lightly.utils

.io

I/O operations to save and load embeddings.

lightly.utils.io.check_embeddings(path: str, remove_additional_columns: bool = False) None

Raises an error if the embeddings csv file has not the correct format

Use this check whenever you want to upload an embedding to the Lightly Platform. This method only checks whether the header row matches the specs: https://docs.lightly.ai/self-supervised-learning/getting_started/command_line_tool.html#id1

Parameters
  • path – Path to the embedding csv file

  • remove_additional_columns – If True, all additional columns which are not in {filenames, embeddings_x, labels} are removed. If false, they are kept unchanged.

Raises

RuntimeError

lightly.utils.io.load_embeddings(path: str) Tuple[ndarray[Any, dtype[float64]], List[int], List[str]]

Loads embeddings from a csv file in a Lightly compatible format.

Parameters

path – Path to the csv file.

Returns

The embeddings as a numpy array, labels as a list of integers, and filenames as a list of strings in the order they were saved.

The embeddings will always be of the Float32 datatype.

Examples

>>> import lightly.utils.io as io
>>> embeddings, labels, filenames = io.load_embeddings(
>>>     'path/to/my/embeddings.csv')
lightly.utils.io.load_embeddings_as_dict(path: str, embedding_name: str = 'default', return_all: bool = False) Union[Any, Tuple[Any, ndarray[Any, dtype[float64]], List[int], List[str]]]

Loads embeddings from csv and store it in a dictionary for transfer.

Loads embeddings to a dictionary which can be serialized and sent to the Lightly servers. It is recommended that the embedding_name is always specified because the Lightly web-app does not allow two embeddings with the same name.

Parameters
  • path – Path to the csv file.

  • embedding_name – Name of the embedding for the platform.

  • return_all – If true, return embeddings, labels, and filenames, too.

Returns

A dictionary containing the embedding information (see load_embeddings)

Examples

>>> import lightly.utils.io as io
>>> embedding_dict = io.load_embeddings_as_dict(
>>>     'path/to/my/embeddings.csv',
>>>     embedding_name='MyEmbeddings')
>>>
>>> result = io.load_embeddings_as_dict(
>>>     'path/to/my/embeddings.csv',
>>>     embedding_name='MyEmbeddings',
>>>     return_all=True)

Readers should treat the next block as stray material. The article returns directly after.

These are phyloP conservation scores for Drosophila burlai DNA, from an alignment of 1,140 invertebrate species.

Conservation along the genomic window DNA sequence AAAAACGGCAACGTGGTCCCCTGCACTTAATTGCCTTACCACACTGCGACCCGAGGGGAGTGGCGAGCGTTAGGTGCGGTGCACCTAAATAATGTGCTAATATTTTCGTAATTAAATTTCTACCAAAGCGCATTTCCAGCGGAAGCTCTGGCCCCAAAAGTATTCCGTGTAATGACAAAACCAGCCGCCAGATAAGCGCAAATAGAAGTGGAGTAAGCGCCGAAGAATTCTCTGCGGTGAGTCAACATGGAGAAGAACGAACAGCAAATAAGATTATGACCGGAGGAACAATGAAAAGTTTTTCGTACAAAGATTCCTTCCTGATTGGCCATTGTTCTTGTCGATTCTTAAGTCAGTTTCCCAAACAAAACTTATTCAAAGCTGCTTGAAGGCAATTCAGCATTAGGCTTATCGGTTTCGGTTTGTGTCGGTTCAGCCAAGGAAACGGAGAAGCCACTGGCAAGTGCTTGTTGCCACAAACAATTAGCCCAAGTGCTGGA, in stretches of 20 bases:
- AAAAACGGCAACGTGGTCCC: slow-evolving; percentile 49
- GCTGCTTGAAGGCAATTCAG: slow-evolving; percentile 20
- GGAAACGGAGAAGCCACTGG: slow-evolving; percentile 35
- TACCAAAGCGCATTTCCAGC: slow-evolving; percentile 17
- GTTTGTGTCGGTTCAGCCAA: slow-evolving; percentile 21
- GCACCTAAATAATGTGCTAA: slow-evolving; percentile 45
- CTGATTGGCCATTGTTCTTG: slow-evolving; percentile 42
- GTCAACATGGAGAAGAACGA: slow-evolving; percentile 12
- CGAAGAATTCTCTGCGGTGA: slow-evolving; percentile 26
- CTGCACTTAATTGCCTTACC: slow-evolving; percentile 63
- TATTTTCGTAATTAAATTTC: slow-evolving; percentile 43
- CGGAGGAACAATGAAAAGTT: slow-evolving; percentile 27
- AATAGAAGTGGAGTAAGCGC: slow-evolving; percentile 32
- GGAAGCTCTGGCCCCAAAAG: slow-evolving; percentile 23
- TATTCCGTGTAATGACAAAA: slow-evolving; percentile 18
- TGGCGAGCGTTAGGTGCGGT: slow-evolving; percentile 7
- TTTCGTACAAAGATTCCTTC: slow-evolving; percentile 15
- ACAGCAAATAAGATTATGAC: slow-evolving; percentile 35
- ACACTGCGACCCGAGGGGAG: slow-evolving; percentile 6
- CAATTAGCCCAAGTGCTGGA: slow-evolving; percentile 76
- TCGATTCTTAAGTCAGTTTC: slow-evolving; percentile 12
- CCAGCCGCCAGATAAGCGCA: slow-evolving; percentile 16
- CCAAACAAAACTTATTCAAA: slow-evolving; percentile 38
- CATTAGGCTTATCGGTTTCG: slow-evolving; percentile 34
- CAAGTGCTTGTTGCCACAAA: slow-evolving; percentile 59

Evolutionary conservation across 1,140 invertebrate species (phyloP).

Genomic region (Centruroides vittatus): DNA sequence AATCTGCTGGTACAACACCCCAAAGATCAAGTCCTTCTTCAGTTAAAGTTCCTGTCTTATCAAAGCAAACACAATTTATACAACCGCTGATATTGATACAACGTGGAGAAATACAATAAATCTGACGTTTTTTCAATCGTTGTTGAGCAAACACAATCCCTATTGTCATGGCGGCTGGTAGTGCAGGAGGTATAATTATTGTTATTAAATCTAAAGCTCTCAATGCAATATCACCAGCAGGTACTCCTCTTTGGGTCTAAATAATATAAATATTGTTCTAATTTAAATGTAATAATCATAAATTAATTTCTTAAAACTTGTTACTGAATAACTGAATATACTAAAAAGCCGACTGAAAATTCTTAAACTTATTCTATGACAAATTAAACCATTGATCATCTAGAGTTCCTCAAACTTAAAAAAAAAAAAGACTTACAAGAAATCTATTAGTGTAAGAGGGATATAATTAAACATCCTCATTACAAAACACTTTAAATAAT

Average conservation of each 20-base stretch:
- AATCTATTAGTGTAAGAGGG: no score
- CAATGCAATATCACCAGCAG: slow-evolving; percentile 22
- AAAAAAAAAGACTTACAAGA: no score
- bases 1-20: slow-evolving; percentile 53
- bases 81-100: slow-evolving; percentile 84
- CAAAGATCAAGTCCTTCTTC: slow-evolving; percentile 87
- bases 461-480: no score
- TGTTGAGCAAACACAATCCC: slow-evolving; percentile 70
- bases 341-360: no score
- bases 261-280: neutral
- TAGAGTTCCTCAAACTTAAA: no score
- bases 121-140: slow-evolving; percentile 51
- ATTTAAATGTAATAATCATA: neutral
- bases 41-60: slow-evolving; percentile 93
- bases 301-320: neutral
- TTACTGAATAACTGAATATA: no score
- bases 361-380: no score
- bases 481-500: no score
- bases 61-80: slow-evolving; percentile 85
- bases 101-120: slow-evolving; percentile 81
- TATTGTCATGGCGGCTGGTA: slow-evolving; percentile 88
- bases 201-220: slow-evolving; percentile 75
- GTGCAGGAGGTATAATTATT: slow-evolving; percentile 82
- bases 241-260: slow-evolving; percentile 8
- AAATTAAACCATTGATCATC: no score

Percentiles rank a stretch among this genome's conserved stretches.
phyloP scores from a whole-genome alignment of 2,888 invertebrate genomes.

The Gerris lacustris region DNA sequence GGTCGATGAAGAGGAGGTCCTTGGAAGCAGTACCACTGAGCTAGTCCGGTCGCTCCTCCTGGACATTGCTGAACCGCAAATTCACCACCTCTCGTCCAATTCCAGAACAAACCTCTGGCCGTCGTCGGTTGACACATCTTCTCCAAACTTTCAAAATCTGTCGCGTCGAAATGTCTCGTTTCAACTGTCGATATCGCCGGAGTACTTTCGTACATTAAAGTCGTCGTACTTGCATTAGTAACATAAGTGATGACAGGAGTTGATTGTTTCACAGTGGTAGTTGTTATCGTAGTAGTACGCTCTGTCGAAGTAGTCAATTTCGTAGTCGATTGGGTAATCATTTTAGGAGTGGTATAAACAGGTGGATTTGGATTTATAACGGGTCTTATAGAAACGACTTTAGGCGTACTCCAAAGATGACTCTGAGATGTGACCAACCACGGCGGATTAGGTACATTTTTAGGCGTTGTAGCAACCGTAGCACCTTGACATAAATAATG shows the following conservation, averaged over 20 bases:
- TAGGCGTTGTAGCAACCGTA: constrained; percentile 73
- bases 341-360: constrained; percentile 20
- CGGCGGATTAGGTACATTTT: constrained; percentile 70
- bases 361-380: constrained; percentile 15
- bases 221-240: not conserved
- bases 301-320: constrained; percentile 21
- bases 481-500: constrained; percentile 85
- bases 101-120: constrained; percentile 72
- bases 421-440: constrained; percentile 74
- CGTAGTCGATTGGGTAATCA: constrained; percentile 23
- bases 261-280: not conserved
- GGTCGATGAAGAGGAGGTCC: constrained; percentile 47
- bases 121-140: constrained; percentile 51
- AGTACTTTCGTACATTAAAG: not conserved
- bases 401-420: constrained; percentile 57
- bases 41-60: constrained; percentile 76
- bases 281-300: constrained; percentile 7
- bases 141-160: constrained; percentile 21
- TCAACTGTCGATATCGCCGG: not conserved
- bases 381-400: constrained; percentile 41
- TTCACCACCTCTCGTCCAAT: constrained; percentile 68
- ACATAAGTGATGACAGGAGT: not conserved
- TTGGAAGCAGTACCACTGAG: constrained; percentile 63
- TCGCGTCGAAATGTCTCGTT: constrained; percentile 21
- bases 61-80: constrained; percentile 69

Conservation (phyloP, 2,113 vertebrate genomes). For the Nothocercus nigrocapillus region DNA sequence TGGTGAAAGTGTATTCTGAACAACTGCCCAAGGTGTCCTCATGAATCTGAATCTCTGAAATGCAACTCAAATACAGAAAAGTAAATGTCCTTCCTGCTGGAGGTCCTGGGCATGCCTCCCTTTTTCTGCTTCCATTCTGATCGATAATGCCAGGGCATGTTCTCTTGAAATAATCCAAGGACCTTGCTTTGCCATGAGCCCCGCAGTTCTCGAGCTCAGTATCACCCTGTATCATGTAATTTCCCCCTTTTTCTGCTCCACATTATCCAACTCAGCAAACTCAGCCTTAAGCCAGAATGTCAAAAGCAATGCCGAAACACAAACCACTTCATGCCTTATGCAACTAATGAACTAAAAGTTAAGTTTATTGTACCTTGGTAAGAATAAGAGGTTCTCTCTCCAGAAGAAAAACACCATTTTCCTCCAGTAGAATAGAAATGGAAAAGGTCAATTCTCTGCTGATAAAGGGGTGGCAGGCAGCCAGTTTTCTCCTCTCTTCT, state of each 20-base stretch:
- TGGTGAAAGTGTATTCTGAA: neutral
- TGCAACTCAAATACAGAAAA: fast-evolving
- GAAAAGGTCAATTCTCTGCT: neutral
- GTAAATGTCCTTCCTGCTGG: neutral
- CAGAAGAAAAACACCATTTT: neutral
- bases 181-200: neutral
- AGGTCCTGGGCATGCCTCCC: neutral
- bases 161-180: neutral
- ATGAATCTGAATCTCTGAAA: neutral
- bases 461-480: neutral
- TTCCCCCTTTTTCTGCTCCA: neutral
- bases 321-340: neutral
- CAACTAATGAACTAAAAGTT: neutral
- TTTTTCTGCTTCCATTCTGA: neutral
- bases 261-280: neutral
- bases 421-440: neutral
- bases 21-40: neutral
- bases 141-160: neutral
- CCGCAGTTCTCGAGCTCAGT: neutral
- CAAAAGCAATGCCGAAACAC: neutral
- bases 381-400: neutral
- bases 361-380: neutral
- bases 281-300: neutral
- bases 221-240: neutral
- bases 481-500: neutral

>>> embedding_dict, embeddings, labels, filenames = result
lightly.utils.io.save_embeddings(path: str, embeddings: ndarray[Any, dtype[float64]], labels: List[int], filenames: List[str]) None

Saves embeddings in a csv file in a Lightly compatible format.

Creates a csv file at the location specified by path and saves embeddings, labels, and filenames.

Parameters
  • path – Path to the csv file.

  • embeddings – Embeddings of the images as a numpy array (n x d).

  • labels – List of integer labels.

  • filenames – List of filenames.

Raises

ValueError – If embeddings, labels, and filenames have different lengths.

Examples

>>> import lightly.utils.io as io
>>> io.save_embeddings(
>>>     'path/to/my/embeddings.csv',
>>>     embeddings,
>>>     labels,
>>>     filenames)
lightly.utils.io.save_schema(path: str, task_type: str, ids: List[int], names: List[str]) None

Saves a prediction schema in the right format.

Parameters
  • path – Where to store the schema.

  • task_type – Task type (e.g. classification, object-detection).

  • ids – List of category ids.

  • names – List of category names.

lightly.utils.io.save_tasks(path: str, tasks: List[str]) None

Saves a list of prediction task names in the right format.

Parameters
  • path – Where to store the task names.

  • tasks – List of task names.

.embeddings_2d

Transform embeddings to two-dimensional space for visualization.

class lightly.utils.embeddings_2d.PCA(n_components: int = 2, eps: float = 1e-10)

Handmade PCA to bypass sklearn dependency.

n_components

Number of principal components to keep.

eps

Epsilon for numerical stability.

fit(X: ndarray[Any, dtype[float32]]) PCA

Fits PCA to data in X.

Parameters

X – Datapoints stored in numpy array of size n x d.

Returns

PCA object to transform datapoints.

transform(X: ndarray[Any, dtype[float32]]) ndarray[Any, dtype[float32]]

Uses PCA to transform data in X.

Parameters

X – Datapoints stored in numpy array of size n x d.

Returns

Numpy array of n x p datapoints where p <= d.

Raises

ValueError – If PCA was not fitted before.

lightly.utils.embeddings_2d.fit_pca(embeddings: ndarray[Any, dtype[float32]], n_components: int = 2, fraction: Optional[float] = None) PCA

Fits PCA to randomly selected subset of embeddings.

For large datasets, it can be unfeasible to perform PCA on the whole data. This method can fit a PCA on a fraction of the embeddings in order to save computational resources.

Parameters
  • embeddings – Datapoints stored in numpy array of size n x d.

  • n_components – Number of principal components to keep.

  • fraction – Fraction of the dataset to fit PCA on.

Returns

A transformer which can be used to transform embeddings to lower dimensions.

Raises

ValueError – If fraction < 0 or fraction > 1.

.benchmarking

.debug

lightly.utils.debug.apply_transform_without_normalize(image: Image, transform)

Applies the transform to the image but skips ToTensor and Normalize.

lightly.utils.debug.generate_grid_of_augmented_images(input_images: List[Image], collate_function: Union[BaseCollateFunction, MultiViewCollateFunction])

Returns a grid of augmented images. Images in a column belong together.

This function ignores the transforms ToTensor and Normalize for visualization purposes.

Parameters
  • input_images – List of PIL images for which the augmentations should be plotted.

  • collate_function – The collate function of the self-supervised learning algorithm. Must be of type BaseCollateFunction or MultiViewCollateFunction.